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### #Actualwtfmates

Posted 24 October 2012 - 10:03 AM

You could consider your paddle as a rectangle with two half circles at the ends. Then find out what the ball hits and perform collision response accordingly (for the rectangle, reflect the velocity about the surface normal, for the half circles do the same but the normal depends on the location the ball hit - and this'll make the ball bounce off at different angles if it hits the edges of the paddle). Though this kind of design can't really be shoehorned in the typical "if ball position is less than zero do such and such" type of code - you'd need to start from scratch and define actual objects, run correct intersection loops, etc..

I was afraid of that, but I'm still attempting to shoehorn it into the code. I've found a solution that involves taking the location of the center of the ball and figuring out where it collides in relation to the center of the paddle and adjusting it's direction, speed, and position accordingly. If that doesn't work out I'll create three different collision boxes for each paddle. I know I shouldn't be, but I'm very lazy and attempting to shortcut writing completely new code as much as I can.

Thank you for all of your help and suggestions though. When I work something out I'll post it here and hopefully you guys can look it over and let me know where I need improvement.

There are multiple ways you could do this. I think the simplest would be to have it check each 1/3 of the paddle (as you suggest), and, do something like this:

if (PaddleHit()) {
// This covers the middle part of paddle hit
ballSpeed.Y *= -1;
// increase Y speed, so it goes up at a tighter angle:
ballSpeed.Y *= 2;
}
// decrease Y speed, so it goes up at a wider angle:
ballSpeed.Y /= 2;
}
// Ensure Y-Speed doesn't go above or below a minimum here
}

That code above is just a guess. You should really be keeping the velocity as a fraction, so you can perform these computations with greater accuracy.
The other methods of doing this would involve some trigonometry, or some vector math. You're welcome to look up some solutions related to them if you would like.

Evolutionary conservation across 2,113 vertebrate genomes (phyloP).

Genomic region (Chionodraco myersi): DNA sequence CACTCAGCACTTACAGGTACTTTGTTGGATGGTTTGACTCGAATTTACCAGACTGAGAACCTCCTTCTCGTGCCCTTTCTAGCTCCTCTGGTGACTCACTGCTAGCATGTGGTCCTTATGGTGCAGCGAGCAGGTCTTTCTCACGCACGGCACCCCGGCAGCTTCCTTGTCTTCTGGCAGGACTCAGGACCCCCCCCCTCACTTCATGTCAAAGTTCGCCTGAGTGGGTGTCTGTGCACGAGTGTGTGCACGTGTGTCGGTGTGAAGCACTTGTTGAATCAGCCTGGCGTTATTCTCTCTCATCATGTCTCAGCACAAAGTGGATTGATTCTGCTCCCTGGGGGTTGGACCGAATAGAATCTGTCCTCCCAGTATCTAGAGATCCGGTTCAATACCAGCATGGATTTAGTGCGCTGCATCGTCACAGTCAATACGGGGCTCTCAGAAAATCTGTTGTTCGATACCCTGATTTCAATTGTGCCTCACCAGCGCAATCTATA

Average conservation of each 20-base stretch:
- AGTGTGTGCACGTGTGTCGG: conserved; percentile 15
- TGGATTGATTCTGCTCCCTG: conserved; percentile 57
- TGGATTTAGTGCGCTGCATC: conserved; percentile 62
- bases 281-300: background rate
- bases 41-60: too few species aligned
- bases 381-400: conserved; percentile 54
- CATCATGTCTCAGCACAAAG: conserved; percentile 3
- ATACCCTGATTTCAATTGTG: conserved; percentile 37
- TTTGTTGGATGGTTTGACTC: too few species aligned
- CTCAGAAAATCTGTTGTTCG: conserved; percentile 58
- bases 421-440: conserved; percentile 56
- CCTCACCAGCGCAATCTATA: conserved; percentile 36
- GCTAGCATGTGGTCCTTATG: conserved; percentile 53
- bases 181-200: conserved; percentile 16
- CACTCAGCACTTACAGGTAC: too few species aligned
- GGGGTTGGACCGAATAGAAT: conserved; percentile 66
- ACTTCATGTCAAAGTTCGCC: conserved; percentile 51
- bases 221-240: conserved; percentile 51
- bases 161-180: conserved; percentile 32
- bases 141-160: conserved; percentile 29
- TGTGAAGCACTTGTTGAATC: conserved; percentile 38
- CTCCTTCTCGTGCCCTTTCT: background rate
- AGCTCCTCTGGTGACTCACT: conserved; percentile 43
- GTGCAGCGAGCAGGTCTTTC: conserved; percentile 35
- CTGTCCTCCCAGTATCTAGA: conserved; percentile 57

I just noticed this reply from you. That's a pretty simple way of doing it. I'll give it a go and let you know how it turns out. Thanks for your help

### #1wtfmates

Posted 24 October 2012 - 09:58 AM

You could consider your paddle as a rectangle with two half circles at the ends. Then find out what the ball hits and perform collision response accordingly (for the rectangle, reflect the velocity about the surface normal, for the half circles do the same but the normal depends on the location the ball hit - and this'll make the ball bounce off at different angles if it hits the edges of the paddle). Though this kind of design can't really be shoehorned in the typical "if ball position is less than zero do such and such" type of code - you'd need to start from scratch and define actual objects, run correct intersection loops, etc..

I was afraid of that, but I'm still attempting to shoehorn it into the code. I've found a solution that involves taking the location of the center of the ball and figuring out where it collides in relation to the center of the paddle and adjusting it's direction, speed, and position accordingly. If that doesn't work out I'll create three different collision boxes for each paddle. I know I shouldn't be, but I'm very lazy and attempting to shortcut writing completely new code as much as I can.

Thank you for all of your help and suggestions though. When I work something out I'll post it here and hopefully you guys can look it over and let me know where I need improvement.

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